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I am a Child of God, Wife, and Mother. This is my story.

Thursday 17 March 2016

In The Lion's Den (Dealing with Depression prt 1)

I just remember being so confused.

Why was it that I could be having a lovely day, then Husband would come home and ruin it? How did he manage to suck the fun and enjoyment out of everything?
How could I look forward all day to him walking through the front door, home from work, only to want to be pushing him back out only a few hours later?

At first, I really thought it was my fault.
Maybe when he'd only respond with grunts or one-syllable answers, it was because I was annoying him; maybe his snarky attitude and wanting to rain on my parade was because I was being too much in his face and he needed time.
After a few years of this, I just couldn't take it anymore.

He'd walk around like his dog died, he had no patience for anything and while he was never aggressive or outright mean, he had a very distinct way of putting up walls, shutting me out, not talking, not sharing not even making eye contact.
Living with him was miserable. He literally, actually made me miserable when he was like this.
It'd last a week or so, then it'd get a little better, only to start back on the same path again.

The stupid thing is, it wasn't me that figured out he was depressed. I think at some point I asked him: "Are you depressed?" Husband responded: "No", and I left it.
It was my mother that finally connected everything.
I had phoned her crying, I had never done that before but I was at the complete end of my rope. My husband was become a room-mate; a room-mate that I was wondering if I even wanted anymore!

My mother answered the phone happily enough, and asked the usual "How are you doing?"
Before I could really even respond I started to cry.

"I don't know what's wrong with him! Everything is awful to him, he's never happy, he never wants to do anything! I keep trying to make him happy, but all he's doing is making me miserable!"

After some gentle probing, my mother suggested that he was maybe struggling with depression, I began to make excuses but everything she was saying was starting to click.
She suffers from seasonal depression disorder and recognized the classic signs of depression right away; I have never suffered from it, so didn't even really think to consider depression.
We talked, I calmed down, and I vowed to do research.

I read everything I could about depression, including the different types of depression disorders.
If I was going to come to Husband with this theory I was going to be armed to the hilt.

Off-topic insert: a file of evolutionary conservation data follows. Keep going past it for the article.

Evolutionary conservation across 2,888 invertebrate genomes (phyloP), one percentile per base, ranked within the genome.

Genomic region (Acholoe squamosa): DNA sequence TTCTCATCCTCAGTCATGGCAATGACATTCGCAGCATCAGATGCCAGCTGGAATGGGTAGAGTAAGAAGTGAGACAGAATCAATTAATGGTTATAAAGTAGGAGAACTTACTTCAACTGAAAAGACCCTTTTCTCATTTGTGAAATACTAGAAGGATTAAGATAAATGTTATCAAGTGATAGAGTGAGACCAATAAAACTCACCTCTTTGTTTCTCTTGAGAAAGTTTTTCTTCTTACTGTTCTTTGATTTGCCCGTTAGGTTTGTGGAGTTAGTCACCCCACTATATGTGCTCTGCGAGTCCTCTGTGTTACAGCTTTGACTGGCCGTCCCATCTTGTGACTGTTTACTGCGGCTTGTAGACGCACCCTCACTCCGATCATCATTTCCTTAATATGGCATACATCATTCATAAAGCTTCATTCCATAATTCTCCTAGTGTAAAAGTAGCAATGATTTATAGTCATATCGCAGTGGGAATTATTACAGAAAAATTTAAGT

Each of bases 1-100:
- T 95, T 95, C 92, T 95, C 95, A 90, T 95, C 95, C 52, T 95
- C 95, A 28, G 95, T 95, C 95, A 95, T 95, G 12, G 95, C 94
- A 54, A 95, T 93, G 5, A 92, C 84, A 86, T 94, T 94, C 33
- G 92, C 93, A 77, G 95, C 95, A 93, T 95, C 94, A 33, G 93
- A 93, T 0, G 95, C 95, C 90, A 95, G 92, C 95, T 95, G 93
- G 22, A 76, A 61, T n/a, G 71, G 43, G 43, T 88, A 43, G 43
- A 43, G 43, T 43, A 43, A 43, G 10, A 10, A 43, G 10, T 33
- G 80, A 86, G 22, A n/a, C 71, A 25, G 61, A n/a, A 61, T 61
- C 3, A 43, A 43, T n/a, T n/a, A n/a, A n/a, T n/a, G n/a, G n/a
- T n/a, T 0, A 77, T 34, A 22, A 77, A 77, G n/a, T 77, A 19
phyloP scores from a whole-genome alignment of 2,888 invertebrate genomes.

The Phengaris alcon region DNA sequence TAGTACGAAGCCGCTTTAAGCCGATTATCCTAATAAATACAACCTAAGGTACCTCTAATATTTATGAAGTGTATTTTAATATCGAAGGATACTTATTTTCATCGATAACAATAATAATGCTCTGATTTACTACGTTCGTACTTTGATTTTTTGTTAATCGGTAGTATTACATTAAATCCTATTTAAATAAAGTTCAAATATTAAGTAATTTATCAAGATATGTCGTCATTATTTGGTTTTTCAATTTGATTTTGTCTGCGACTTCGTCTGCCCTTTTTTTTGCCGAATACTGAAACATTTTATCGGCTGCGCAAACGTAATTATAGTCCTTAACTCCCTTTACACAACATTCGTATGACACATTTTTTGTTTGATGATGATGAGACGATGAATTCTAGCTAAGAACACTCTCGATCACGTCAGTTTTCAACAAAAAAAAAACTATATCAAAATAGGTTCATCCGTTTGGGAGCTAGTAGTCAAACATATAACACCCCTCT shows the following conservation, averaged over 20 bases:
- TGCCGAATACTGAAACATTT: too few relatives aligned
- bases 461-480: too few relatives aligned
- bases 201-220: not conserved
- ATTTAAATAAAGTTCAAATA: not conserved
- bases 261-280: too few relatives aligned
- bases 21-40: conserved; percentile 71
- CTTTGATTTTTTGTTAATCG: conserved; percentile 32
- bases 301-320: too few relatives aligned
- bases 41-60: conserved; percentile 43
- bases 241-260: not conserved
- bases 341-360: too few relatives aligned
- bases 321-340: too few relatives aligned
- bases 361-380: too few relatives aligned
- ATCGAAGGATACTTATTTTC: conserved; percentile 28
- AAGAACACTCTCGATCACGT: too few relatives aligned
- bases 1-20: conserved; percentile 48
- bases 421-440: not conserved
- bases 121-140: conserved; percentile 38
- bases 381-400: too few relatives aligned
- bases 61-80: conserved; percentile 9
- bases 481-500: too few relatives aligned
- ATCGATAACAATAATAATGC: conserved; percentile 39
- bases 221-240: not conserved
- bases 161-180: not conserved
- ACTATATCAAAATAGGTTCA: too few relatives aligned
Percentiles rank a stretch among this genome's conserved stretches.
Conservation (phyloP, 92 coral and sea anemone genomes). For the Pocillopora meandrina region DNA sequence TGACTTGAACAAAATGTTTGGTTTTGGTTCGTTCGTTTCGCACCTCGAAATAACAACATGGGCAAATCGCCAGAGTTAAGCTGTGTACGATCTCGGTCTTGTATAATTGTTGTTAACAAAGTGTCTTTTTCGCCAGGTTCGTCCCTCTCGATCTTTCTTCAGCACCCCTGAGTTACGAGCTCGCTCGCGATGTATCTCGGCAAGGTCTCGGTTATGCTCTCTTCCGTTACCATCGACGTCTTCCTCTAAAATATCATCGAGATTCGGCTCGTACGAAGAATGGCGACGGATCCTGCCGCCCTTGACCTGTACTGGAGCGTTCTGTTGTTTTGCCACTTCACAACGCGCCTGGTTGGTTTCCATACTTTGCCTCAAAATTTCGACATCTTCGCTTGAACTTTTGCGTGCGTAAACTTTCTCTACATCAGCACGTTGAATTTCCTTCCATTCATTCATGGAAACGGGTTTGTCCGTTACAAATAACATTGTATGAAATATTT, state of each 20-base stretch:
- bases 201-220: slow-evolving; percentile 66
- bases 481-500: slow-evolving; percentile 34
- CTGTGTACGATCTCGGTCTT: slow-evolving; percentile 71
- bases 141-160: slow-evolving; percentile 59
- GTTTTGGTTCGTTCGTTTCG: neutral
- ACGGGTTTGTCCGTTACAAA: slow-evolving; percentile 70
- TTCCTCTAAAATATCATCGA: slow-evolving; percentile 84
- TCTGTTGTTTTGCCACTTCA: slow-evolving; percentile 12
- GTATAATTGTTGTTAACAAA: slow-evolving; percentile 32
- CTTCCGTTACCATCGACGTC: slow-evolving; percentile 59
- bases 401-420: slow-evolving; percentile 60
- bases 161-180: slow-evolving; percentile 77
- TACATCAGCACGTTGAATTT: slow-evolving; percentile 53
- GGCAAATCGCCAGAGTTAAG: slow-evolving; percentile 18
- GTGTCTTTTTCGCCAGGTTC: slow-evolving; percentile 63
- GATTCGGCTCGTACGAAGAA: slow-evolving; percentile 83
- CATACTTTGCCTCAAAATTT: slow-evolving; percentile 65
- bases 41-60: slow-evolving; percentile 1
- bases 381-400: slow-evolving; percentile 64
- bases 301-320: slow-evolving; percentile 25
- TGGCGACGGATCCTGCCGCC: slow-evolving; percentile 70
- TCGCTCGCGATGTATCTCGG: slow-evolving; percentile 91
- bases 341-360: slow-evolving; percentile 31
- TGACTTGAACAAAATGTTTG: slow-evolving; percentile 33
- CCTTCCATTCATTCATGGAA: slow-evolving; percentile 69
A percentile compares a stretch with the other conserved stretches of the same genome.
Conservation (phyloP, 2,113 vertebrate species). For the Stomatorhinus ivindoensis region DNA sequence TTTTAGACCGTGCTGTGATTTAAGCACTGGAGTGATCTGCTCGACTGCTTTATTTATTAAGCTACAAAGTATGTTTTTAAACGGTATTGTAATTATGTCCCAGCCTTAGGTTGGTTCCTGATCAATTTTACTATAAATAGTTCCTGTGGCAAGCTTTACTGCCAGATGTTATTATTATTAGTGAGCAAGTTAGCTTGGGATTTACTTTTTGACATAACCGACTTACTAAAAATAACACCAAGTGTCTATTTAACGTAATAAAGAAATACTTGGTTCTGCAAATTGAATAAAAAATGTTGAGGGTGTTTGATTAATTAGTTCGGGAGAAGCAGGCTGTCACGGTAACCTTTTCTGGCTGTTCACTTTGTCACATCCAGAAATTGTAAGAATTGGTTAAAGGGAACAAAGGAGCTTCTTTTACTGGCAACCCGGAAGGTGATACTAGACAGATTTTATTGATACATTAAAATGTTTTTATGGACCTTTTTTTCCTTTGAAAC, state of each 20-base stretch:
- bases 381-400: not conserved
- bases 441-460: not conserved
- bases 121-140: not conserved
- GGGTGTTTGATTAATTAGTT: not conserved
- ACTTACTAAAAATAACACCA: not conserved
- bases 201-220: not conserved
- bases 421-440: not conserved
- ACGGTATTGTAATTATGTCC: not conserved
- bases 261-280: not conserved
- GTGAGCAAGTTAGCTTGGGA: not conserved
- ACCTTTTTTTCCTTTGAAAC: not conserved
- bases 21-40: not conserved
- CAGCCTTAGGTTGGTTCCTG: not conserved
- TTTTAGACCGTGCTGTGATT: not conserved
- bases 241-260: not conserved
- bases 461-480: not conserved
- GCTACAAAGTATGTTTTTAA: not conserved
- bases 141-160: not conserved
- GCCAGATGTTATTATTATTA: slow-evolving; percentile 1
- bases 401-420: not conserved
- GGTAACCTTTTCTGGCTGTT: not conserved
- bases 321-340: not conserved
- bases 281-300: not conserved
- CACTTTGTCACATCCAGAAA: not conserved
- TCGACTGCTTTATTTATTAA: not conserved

He brushed me off.

He didn't think he had depression, he wasn't always miserable, we were just going through a tough time, all his behaviour had excusable reasons...to him.
No matter what I did, or threatened I couldn't make him go to the doctor or make an appointment, and really, it was up to him.
For the next 12 months, I kept my eyes on his moods, how he reacted, what he did and how he felt.
I started to journal and finally hands shaking I gave him this:

"What's this?" He asked sullenly. (He was in one of his what I call "down cycles" )

"Look at it." I shoved it more under his nose. "I have been tracking this for the past 4 months, and it is like clockwork. You cycle through the same depression every 2-3 weeks, and during that time you make my life a living hell."
Husband finally started to study what I had shoved at him:

"This is you. This is your cycle and you are here.
" I motioned to my third point.

I watched curiously as he read through my journal entry:

Cycle of Depression
1) Normal "low" (he was never really happy at this point)
2) Feeling "blue"/"down"
3) Becomes non-verbal/Un-communicative/Monosyllabic
4) Distances self/Apathetic/Refuses to acknowledge issues
5) Finds basic communication draining/Puts up walls/Ignores
6) Physically removes self/Avoids people, talking, anything social
7) Loses patience/Easily angered/Starts lashing out at people too close to his "space"
8) Slight upswing/Empathy kicks in/Remorse/Sadness/Desire to "do better"
Rinse and repeat every 2-3 weeks.

Husband put a hand to his face, and was silent a long time. I could tell he was mentally checking off every little detail I had so carefully written down.

"I do this." 

It wasn't a question, it was a statement.
Finally he saw it.

"I cannot live with you doing this to me and our child every month."  I had to be harsh, he had to understand that even though he though his depression wasn't hurting anyone but him, he was doing almost irreparable damage to our family.

"I understand that." He agreed sadly. 

"Which is why I'm making you an appointment with our doctor. You need to talk to someone, we need to figure this out. You aren't happy and neither am I." 

I lowered the boom, either he was going to accept my help or reject it, and I had no idea what my next step would be if I was brushed off again. 


I started to breathe again, this was hopefully going to be the step in the right direction we needed; just a little bit of light was starting to peek through the darkness that had surrounded us for so long.
Now we just needed to figure out what to do next.

Prt. 2 to come.

~ The Good Wife

We've Come A Long Way

We have come a long way.

Looking back, and rereading my old posts I so clearly remember the heartbreak and just how weary I always felt.
Every day was a struggle to find the joy and peace with being married.
Husband and I still have such a long way to go, but at least now we’re walking that path together instead of away from each other.
There are three things I attribute to our marriage being (thus far) successful.

 Finding counselling.
We both got to a point where we knew what our issues were, where each other stood, but had absolutely
no idea how to move forward. How to get past those issues or even begin to repair them. 
     That’s when we decided to look for couples counselling. Husband was not very keen, he was worried that he would be automatically painted as the ‘bad guy’ and wouldn’t get a chance to say his part.